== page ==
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Incoming Indiana schools chief dropping out of voucher suit

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Incoming state school Superintendent Glenda Ritz says she intends to remove herself as a plaintiff in a lawsuit that seeks to overturn the state's popular school voucher program.

Ritz, a school librarian, told The Associated Press on Tuesday that she would drop out of the legal challenge after a state Supreme Court hearing set for Wednesday and before she takes office Jan. 14.

The Democrat defeated Republican Superintendent Tony Bennett in the Nov. 6 election after campaigning against reform policies including the school voucher program, which opponents say undermines public education.

Ritz says she is pledged to uphold state law as the new state superintendent, and remaining part of the suit would present a conflict of interest.

But she says she still believes the current program is unconstitutional.

Enrollment in the nation's largest school voucher program has more than doubled since last year.

The Indiana Department of Education said Tuesday that more than 9,300 families have signed up for vouchers for the 2012-13 school year. That compares with about 3,900 who took part in the program's first year.

Families that take part in the School Choice Scholarship Program receive tax money to help pay the cost of private school. Under the program, vouchers can cover up to 90 percent of the cost of tuition, depending on a family's income. The actual value of the vouchers is less than the amount of tax money a public school would have received for that student.

The maximum value for students in grades one through eight is $4,500.

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  1. Those of you yelling to deport them all should at least understand that the law allows minors (if not from a bordering country) to argue for asylum. If you don't like the law, you can petition Congress to change it. But you can't blindly scream that they all need to be deported now, unless you want your government to just decide which laws to follow and which to ignore.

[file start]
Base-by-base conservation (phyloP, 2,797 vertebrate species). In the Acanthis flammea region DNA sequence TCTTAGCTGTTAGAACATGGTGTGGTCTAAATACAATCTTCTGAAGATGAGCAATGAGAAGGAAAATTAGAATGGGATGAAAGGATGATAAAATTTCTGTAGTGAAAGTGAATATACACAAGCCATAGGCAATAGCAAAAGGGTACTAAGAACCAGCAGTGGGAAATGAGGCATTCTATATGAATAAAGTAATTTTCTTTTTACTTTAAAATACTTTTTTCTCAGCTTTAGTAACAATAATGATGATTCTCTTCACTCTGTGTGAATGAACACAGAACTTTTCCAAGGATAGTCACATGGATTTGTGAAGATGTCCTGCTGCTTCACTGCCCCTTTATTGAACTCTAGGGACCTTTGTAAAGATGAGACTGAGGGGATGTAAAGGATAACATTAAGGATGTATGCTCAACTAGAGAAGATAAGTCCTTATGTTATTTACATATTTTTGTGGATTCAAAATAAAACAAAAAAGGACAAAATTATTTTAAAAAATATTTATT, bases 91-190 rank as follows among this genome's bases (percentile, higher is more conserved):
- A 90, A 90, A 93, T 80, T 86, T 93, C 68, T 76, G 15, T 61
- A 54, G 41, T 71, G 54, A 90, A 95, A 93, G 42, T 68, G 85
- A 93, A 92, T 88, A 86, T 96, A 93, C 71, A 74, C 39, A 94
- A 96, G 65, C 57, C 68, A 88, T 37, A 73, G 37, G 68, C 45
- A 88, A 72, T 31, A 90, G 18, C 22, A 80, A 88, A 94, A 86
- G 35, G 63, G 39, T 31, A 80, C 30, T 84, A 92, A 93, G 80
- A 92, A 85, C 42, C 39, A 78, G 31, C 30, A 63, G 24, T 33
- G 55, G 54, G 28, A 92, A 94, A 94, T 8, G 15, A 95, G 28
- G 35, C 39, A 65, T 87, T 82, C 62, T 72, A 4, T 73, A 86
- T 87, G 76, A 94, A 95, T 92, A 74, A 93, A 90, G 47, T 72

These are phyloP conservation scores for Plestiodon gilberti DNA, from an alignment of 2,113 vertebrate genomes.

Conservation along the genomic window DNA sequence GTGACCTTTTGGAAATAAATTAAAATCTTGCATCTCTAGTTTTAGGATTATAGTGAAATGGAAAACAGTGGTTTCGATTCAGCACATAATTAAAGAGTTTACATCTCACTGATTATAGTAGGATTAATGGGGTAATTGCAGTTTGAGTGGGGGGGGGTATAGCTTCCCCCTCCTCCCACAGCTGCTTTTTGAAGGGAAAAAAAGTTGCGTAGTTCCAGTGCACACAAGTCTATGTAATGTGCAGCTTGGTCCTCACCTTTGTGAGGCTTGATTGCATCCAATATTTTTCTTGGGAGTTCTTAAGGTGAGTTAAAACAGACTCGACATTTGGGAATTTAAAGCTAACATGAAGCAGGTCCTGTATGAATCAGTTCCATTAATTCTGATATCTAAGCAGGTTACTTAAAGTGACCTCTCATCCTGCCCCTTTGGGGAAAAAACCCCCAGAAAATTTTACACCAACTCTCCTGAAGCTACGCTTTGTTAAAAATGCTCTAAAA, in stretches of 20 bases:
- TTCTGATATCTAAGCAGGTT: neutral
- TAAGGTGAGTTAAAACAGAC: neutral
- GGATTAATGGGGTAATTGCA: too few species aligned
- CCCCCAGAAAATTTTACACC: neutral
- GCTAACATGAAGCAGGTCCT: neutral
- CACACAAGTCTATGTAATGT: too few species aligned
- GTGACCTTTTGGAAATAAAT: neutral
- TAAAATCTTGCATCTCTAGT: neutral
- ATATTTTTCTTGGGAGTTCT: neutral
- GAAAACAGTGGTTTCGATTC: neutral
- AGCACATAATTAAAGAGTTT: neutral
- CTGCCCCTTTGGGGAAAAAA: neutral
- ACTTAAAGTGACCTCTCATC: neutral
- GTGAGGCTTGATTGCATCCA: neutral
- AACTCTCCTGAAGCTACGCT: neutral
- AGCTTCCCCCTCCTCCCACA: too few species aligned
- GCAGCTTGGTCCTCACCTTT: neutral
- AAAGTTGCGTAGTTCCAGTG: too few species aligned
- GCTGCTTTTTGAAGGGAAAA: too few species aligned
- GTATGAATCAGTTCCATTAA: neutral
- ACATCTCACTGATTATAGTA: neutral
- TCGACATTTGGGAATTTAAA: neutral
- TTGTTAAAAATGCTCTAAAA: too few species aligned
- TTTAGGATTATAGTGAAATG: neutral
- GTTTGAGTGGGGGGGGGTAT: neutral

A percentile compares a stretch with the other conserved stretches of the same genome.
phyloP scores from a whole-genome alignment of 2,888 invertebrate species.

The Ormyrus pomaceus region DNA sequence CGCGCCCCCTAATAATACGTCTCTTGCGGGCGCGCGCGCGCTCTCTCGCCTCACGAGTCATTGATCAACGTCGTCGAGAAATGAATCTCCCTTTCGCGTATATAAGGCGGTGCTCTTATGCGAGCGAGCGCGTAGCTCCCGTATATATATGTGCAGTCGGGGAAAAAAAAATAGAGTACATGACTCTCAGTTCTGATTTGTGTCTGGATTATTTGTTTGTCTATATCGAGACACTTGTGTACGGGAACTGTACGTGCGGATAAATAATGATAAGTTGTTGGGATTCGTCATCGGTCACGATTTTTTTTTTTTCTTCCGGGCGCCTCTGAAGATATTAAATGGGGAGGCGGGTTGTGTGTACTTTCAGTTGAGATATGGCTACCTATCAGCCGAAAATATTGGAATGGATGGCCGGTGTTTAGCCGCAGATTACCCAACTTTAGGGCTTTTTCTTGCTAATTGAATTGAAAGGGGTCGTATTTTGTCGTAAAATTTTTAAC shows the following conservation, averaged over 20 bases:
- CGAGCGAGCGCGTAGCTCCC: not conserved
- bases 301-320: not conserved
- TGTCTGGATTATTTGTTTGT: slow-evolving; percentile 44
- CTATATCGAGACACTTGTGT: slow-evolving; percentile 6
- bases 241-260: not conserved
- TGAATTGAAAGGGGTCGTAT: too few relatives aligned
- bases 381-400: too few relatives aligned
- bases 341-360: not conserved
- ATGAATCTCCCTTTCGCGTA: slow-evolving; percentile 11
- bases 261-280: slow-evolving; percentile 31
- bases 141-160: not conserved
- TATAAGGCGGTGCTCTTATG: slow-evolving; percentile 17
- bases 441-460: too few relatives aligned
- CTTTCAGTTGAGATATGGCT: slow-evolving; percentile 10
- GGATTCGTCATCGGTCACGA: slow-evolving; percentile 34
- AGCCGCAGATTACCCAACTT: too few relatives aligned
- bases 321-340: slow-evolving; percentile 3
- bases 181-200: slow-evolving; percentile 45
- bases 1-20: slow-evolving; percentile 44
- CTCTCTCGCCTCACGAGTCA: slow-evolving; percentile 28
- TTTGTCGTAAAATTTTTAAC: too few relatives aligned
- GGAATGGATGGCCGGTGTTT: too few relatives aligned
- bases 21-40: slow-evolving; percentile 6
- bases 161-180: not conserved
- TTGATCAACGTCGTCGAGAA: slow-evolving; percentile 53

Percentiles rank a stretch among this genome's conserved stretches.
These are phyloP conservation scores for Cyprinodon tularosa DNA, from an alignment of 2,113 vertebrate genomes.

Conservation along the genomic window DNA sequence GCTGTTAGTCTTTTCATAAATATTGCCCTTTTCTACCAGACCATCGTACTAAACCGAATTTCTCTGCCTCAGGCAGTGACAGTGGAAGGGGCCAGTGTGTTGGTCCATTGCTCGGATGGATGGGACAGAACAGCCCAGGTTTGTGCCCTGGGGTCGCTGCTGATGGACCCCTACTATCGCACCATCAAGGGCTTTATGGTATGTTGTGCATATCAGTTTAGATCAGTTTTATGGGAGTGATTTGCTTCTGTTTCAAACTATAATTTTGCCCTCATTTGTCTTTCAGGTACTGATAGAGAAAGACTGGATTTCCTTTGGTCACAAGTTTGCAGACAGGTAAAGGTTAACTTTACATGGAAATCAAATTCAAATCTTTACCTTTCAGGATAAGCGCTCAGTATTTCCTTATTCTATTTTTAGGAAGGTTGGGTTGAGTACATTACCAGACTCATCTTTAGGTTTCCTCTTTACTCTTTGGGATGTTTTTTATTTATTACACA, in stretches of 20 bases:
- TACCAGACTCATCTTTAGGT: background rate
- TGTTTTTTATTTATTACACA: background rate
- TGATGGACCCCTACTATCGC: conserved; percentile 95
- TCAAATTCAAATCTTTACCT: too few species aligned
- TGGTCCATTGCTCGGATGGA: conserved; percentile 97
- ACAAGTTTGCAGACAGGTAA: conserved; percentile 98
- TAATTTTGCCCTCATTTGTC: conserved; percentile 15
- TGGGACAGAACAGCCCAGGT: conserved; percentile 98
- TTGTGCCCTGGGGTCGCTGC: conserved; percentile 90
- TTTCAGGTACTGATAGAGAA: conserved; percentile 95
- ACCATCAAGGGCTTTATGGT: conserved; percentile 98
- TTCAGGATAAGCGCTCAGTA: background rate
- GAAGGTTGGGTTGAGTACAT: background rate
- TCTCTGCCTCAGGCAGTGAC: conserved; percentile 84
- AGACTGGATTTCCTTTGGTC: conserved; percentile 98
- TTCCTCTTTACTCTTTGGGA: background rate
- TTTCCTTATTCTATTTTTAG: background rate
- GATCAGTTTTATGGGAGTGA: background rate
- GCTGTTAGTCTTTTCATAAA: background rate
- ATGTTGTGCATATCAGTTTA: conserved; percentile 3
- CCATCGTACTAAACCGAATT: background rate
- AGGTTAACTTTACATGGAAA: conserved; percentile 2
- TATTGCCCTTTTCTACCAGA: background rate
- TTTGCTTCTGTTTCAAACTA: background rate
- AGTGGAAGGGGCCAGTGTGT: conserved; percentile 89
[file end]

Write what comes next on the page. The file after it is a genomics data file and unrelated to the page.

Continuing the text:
2. 52,000 children in a country with a population of nearly 300 million is decimal dust or a nano-amount of people that can be easily absorbed. In addition, the flow of children from central American countries is decreasing. BL - the country can easily absorb these children while at the same time trying to discourage more children from coming. There is tension between economic concerns and the values of Judeo-Christian believers. But, I cannot see how the economic argument can stand up against the values of the believers, which most people in this country espouse (but perhaps don't practice). The Governor, who is an alleged religious man and a family man, seems to favor the economic argument; I do not see how his position is tenable under the circumstances. Yes, this is a complicated situation made worse by politics but....these are helpless children without parents and many want to simply "ship" them back to who knows where. Where are our Hoosier hearts? I thought the term Hoosier was synonymous with hospitable.

  3. Illegal aliens. Not undocumented workers (too young anyway). I note that this article never uses the word illegal and calls them immigrants. Being married to a naturalized citizen, these people are criminals and need to be deported as soon as humanly possible. The border needs to be closed NOW.

  4. Send them back NOW.

  5. deport now

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